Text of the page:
Alternative Investment  

Is debt the next big thing?

Is debt the next big thing?

The debt sector is growing and by all accounts it is just the beginning of an investment boom. It is now one of the highest-yielding investment company sectors and since launching in 2006 it has grown to become the sixth largest sector with total assets of £8.6bn, according to figures from the Association of Investment Companies (AIC). 

Markuz Jaffe, investment companies analyst at Cantor Fitzgerald, said many of the products that have appeared have served to fill gaps left by banks that retreated from lending, as a result of regulation forcing them to hold more capital against certain types of lending activity.

He said: “Where banks are not [lending] or they might give you a prohibitively high rate so they can still earn a decent return on their capital, it opens up these various niches for direct lending funds or credit strategy funds to fill that gap.”


With interest rates at low levels, investors looking for income have also been attracted by the generous yields achieved through a wide range of different strategies, including corporate, asset-backed, distressed and peer-to-peer loans. Mr Jaffe said: “The market is evolving, so if you think where many years ago you used to buy government bonds, or investment grade bonds that would deliver a decent yield above inflation, that’s no longer possible.

“So these product shave crept up a lot in the investment company space. They offer a high yield and a lot of it is high quality lending, with a lot of security behind these loans to fall back on if the borrower does default or run into difficulty and they offer competitive yields.”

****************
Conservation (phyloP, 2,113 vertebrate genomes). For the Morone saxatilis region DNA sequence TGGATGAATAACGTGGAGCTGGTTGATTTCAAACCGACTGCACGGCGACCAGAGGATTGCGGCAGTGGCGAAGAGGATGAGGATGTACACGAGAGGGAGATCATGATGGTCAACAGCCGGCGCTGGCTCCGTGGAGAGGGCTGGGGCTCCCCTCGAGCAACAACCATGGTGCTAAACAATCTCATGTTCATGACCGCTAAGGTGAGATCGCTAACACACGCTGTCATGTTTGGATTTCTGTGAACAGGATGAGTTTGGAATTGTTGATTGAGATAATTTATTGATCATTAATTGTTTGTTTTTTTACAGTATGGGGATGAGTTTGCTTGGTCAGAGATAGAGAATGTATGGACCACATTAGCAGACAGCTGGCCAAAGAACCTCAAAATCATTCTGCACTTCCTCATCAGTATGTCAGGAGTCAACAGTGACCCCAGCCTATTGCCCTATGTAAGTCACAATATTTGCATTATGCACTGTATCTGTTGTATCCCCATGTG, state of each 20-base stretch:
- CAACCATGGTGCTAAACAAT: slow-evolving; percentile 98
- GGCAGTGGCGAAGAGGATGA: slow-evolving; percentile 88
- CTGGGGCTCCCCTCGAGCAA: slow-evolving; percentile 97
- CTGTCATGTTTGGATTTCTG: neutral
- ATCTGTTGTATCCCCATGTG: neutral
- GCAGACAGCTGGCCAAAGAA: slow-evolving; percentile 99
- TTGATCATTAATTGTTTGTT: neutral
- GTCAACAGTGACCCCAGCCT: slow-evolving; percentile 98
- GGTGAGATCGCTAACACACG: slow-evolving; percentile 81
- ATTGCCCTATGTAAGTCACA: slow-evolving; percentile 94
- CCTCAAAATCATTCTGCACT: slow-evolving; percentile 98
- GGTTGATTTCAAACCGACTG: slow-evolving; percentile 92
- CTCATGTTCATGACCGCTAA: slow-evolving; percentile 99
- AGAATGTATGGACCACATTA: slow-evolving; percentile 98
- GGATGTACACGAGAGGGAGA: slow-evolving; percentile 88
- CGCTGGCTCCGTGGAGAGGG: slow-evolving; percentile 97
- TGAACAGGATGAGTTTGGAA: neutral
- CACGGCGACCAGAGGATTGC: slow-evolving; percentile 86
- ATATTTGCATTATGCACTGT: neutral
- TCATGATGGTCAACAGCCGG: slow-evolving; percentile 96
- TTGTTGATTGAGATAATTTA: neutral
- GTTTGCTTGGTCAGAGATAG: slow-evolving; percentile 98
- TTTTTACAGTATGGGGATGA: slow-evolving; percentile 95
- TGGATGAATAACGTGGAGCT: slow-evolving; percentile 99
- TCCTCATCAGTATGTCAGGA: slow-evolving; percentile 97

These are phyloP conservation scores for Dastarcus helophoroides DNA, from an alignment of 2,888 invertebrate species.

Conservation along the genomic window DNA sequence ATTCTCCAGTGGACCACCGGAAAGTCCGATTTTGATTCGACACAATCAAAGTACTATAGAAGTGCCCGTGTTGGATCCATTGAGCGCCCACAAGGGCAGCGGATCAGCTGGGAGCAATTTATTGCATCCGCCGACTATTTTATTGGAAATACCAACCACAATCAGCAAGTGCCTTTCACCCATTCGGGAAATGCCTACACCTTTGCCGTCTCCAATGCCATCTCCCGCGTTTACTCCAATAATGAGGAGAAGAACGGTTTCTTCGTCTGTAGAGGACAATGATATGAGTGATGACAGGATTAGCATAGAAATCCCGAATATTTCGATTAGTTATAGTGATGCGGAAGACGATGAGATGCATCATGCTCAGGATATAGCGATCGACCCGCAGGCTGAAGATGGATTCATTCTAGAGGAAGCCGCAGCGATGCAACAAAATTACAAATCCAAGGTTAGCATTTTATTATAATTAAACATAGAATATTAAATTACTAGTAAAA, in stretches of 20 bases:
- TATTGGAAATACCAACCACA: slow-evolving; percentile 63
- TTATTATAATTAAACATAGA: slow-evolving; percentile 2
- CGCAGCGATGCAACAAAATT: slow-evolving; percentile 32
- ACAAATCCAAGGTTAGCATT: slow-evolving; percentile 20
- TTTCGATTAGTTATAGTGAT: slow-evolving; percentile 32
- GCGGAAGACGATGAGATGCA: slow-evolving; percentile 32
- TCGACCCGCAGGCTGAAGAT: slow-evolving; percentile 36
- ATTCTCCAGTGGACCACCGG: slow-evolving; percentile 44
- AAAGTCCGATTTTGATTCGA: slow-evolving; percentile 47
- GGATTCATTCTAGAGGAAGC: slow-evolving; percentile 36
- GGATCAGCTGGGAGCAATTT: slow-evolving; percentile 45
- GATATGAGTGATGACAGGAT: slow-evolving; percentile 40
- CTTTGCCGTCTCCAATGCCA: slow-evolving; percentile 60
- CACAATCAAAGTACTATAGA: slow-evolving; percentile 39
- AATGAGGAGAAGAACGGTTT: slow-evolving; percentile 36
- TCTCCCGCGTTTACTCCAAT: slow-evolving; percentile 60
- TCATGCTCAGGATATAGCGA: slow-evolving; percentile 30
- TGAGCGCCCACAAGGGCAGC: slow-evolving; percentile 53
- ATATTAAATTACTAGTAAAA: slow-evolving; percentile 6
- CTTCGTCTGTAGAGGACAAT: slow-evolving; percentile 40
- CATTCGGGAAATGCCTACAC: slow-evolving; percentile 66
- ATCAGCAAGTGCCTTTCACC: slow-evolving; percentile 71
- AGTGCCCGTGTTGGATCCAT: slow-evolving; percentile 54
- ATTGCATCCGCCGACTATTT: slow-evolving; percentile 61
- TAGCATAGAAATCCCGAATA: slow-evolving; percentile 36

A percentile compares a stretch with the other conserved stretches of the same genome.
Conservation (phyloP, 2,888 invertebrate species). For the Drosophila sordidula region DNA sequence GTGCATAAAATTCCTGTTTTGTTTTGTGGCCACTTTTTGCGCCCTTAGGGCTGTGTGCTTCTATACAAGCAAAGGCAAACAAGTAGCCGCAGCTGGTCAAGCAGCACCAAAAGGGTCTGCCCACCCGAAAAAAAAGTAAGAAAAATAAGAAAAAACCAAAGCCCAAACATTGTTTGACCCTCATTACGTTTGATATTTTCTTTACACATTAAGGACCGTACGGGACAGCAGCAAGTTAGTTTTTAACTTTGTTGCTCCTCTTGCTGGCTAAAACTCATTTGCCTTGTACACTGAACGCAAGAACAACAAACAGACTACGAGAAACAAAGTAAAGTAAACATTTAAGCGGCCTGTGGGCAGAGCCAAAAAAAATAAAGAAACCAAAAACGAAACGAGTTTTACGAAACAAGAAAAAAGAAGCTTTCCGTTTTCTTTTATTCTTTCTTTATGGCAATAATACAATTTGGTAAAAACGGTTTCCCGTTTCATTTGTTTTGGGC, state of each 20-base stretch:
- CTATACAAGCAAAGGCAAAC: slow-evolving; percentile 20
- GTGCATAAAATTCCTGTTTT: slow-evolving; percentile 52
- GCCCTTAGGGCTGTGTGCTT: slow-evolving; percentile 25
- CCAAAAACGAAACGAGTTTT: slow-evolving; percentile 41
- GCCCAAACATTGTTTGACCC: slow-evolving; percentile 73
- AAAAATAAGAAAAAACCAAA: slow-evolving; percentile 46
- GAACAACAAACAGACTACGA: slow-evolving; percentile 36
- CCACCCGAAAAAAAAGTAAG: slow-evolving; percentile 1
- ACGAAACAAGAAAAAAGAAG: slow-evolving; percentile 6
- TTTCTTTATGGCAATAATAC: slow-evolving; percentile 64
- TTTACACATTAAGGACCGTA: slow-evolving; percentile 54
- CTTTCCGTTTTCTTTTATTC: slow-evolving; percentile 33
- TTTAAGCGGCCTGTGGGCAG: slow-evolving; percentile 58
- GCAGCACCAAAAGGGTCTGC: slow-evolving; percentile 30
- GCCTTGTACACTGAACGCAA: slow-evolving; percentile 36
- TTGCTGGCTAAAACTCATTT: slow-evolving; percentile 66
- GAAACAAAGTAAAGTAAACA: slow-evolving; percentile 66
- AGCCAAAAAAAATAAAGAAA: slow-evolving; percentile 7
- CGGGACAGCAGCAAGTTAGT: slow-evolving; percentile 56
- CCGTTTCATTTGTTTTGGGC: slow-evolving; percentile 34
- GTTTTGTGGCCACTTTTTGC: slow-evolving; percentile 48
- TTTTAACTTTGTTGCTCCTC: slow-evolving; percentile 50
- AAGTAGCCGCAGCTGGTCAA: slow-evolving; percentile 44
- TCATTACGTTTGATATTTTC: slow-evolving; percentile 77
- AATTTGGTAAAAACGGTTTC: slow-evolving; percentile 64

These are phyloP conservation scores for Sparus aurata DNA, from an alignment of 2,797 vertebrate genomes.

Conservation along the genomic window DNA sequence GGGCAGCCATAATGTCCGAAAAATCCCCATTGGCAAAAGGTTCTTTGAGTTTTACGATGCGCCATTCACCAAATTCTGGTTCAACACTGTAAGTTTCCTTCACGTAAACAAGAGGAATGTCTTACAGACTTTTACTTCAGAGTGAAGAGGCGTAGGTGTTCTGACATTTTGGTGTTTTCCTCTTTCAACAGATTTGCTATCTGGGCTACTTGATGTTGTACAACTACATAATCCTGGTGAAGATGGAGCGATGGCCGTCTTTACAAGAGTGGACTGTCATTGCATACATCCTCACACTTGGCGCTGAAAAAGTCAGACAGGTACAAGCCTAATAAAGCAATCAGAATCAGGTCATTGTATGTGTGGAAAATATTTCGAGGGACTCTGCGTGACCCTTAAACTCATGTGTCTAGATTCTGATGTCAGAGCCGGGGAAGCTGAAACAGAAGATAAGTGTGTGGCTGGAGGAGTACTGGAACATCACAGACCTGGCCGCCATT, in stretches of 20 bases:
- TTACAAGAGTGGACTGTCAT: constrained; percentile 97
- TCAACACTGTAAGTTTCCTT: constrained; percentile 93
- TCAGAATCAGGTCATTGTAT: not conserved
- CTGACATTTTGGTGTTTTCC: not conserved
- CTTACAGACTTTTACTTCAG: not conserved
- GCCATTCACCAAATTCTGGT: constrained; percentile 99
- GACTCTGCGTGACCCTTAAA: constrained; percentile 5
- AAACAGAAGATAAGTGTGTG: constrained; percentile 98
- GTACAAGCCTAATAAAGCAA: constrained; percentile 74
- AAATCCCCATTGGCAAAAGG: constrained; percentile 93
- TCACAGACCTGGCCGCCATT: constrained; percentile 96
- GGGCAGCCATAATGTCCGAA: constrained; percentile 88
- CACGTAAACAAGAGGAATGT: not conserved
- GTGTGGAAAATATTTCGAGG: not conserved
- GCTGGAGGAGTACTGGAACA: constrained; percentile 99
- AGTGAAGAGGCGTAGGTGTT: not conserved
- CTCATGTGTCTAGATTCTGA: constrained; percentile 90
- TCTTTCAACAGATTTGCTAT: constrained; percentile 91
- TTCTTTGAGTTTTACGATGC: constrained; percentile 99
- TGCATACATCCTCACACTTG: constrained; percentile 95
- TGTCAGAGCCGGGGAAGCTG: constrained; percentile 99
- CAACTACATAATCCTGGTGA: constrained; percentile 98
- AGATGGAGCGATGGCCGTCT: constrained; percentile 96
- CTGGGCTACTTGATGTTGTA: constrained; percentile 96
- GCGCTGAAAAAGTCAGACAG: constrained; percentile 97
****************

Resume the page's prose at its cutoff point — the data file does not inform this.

“Clearly, these companies invest in alternative assets and should be considered as part of a balanced portfolio for the long term. If investors are in any doubt as to whether investment companies are suitable for them they should speak to a financial adviser,” Annabel Brodie-Smith, communication director at the AIC, said.

Increased demand

Ewan Lovett-Turner, a director in Numis Securities’ investment companies research team, said there has been increased demand for income and uncorrelated assets. And as the debt sector has grown, it has also become more varied.

For example, direct lenders like RM Secured Lending have a strategy that offers investors the ability to preserve capital, protect against inflation and rising rates, while generating attractive risk-adjusted returns. Since its launch in 2016, the investment trust has invested in over 25 corporates across 16 sectors in the UK and Europe. 

This includes three investments into healthcare, providing finance to support the care of over 11,000 patients, five investments into renewables, enough to power 35,000 homes and 12 investments into specialist real estate.

At NB Global, its Global Floating Rate Income fund invests in a global portfolio of senior secured floating rate loans. These are loans made to non-investment grade companies to finance some type of corporate activity, typically a merger or acquisition but they could be used for other purposes, for example a capital expenditure project.